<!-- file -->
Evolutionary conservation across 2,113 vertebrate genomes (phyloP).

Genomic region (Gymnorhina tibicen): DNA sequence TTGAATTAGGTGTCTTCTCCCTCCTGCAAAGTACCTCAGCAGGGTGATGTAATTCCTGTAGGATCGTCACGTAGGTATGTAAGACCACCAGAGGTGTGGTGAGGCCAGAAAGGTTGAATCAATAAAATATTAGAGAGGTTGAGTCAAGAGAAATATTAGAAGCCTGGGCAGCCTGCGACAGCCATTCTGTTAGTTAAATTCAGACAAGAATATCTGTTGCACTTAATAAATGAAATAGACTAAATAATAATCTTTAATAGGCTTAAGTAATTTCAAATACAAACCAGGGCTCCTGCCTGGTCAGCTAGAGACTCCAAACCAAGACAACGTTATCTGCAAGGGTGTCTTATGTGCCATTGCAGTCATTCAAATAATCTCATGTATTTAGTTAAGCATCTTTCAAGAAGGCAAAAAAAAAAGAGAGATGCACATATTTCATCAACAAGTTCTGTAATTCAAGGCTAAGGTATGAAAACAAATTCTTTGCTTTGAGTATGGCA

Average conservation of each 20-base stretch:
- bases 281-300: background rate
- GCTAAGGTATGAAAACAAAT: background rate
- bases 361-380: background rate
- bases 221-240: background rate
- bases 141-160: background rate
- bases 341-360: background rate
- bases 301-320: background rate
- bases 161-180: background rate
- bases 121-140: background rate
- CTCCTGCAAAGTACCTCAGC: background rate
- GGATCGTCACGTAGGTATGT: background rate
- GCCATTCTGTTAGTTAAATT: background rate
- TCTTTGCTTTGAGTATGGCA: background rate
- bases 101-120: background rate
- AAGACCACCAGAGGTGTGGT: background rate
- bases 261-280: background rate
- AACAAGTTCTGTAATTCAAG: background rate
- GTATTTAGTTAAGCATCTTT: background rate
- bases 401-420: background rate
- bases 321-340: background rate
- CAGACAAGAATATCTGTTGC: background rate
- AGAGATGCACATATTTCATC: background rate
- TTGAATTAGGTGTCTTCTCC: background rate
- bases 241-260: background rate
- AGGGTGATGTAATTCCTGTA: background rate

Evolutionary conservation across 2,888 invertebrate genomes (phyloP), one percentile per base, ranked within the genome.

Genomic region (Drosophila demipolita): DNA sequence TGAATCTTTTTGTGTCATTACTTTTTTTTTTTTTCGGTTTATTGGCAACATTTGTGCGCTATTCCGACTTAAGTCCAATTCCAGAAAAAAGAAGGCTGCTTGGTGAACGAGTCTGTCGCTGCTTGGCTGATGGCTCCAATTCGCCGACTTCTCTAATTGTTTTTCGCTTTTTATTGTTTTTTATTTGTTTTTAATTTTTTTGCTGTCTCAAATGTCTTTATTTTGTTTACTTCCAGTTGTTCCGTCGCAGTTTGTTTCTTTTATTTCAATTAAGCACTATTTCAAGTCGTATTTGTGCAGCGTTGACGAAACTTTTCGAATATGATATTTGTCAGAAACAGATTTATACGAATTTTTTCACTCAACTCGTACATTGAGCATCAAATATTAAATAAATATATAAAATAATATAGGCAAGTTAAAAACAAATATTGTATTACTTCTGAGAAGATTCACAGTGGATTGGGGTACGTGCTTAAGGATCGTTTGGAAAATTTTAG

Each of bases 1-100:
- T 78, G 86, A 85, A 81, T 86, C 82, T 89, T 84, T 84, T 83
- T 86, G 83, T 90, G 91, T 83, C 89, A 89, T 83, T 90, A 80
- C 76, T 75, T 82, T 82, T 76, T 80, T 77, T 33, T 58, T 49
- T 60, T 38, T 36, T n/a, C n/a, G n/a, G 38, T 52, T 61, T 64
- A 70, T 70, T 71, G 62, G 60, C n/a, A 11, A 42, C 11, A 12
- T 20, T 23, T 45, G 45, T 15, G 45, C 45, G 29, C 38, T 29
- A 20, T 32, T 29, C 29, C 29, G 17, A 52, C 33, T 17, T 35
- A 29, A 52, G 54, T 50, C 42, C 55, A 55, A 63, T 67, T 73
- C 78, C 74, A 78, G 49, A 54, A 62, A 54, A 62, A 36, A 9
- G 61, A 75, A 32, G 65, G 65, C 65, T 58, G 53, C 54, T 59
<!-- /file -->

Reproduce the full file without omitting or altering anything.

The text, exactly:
Evolutionary conservation across 2,113 vertebrate genomes (phyloP).

Genomic region (Gymnorhina tibicen): DNA sequence TTGAATTAGGTGTCTTCTCCCTCCTGCAAAGTACCTCAGCAGGGTGATGTAATTCCTGTAGGATCGTCACGTAGGTATGTAAGACCACCAGAGGTGTGGTGAGGCCAGAAAGGTTGAATCAATAAAATATTAGAGAGGTTGAGTCAAGAGAAATATTAGAAGCCTGGGCAGCCTGCGACAGCCATTCTGTTAGTTAAATTCAGACAAGAATATCTGTTGCACTTAATAAATGAAATAGACTAAATAATAATCTTTAATAGGCTTAAGTAATTTCAAATACAAACCAGGGCTCCTGCCTGGTCAGCTAGAGACTCCAAACCAAGACAACGTTATCTGCAAGGGTGTCTTATGTGCCATTGCAGTCATTCAAATAATCTCATGTATTTAGTTAAGCATCTTTCAAGAAGGCAAAAAAAAAAGAGAGATGCACATATTTCATCAACAAGTTCTGTAATTCAAGGCTAAGGTATGAAAACAAATTCTTTGCTTTGAGTATGGCA

Average conservation of each 20-base stretch:
- bases 281-300: background rate
- GCTAAGGTATGAAAACAAAT: background rate
- bases 361-380: background rate
- bases 221-240: background rate
- bases 141-160: background rate
- bases 341-360: background rate
- bases 301-320: background rate
- bases 161-180: background rate
- bases 121-140: background rate
- CTCCTGCAAAGTACCTCAGC: background rate
- GGATCGTCACGTAGGTATGT: background rate
- GCCATTCTGTTAGTTAAATT: background rate
- TCTTTGCTTTGAGTATGGCA: background rate
- bases 101-120: background rate
- AAGACCACCAGAGGTGTGGT: background rate
- bases 261-280: background rate
- AACAAGTTCTGTAATTCAAG: background rate
- GTATTTAGTTAAGCATCTTT: background rate
- bases 401-420: background rate
- bases 321-340: background rate
- CAGACAAGAATATCTGTTGC: background rate
- AGAGATGCACATATTTCATC: background rate
- TTGAATTAGGTGTCTTCTCC: background rate
- bases 241-260: background rate
- AGGGTGATGTAATTCCTGTA: background rate

Evolutionary conservation across 2,888 invertebrate genomes (phyloP), one percentile per base, ranked within the genome.

Genomic region (Drosophila demipolita): DNA sequence TGAATCTTTTTGTGTCATTACTTTTTTTTTTTTTCGGTTTATTGGCAACATTTGTGCGCTATTCCGACTTAAGTCCAATTCCAGAAAAAAGAAGGCTGCTTGGTGAACGAGTCTGTCGCTGCTTGGCTGATGGCTCCAATTCGCCGACTTCTCTAATTGTTTTTCGCTTTTTATTGTTTTTTATTTGTTTTTAATTTTTTTGCTGTCTCAAATGTCTTTATTTTGTTTACTTCCAGTTGTTCCGTCGCAGTTTGTTTCTTTTATTTCAATTAAGCACTATTTCAAGTCGTATTTGTGCAGCGTTGACGAAACTTTTCGAATATGATATTTGTCAGAAACAGATTTATACGAATTTTTTCACTCAACTCGTACATTGAGCATCAAATATTAAATAAATATATAAAATAATATAGGCAAGTTAAAAACAAATATTGTATTACTTCTGAGAAGATTCACAGTGGATTGGGGTACGTGCTTAAGGATCGTTTGGAAAATTTTAG

Each of bases 1-100:
- T 78, G 86, A 85, A 81, T 86, C 82, T 89, T 84, T 84, T 83
- T 86, G 83, T 90, G 91, T 83, C 89, A 89, T 83, T 90, A 80
- C 76, T 75, T 82, T 82, T 76, T 80, T 77, T 33, T 58, T 49
- T 60, T 38, T 36, T n/a, C n/a, G n/a, G 38, T 52, T 61, T 64
- A 70, T 70, T 71, G 62, G 60, C n/a, A 11, A 42, C 11, A 12
- T 20, T 23, T 45, G 45, T 15, G 45, C 45, G 29, C 38, T 29
- A 20, T 32, T 29, C 29, C 29, G 17, A 52, C 33, T 17, T 35
- A 29, A 52, G 54, T 50, C 42, C 55, A 55, A 63, T 67, T 73
- C 78, C 74, A 78, G 49, A 54, A 62, A 54, A 62, A 36, A 9
- G 61, A 75, A 32, G 65, G 65, C 65, T 58, G 53, C 54, T 59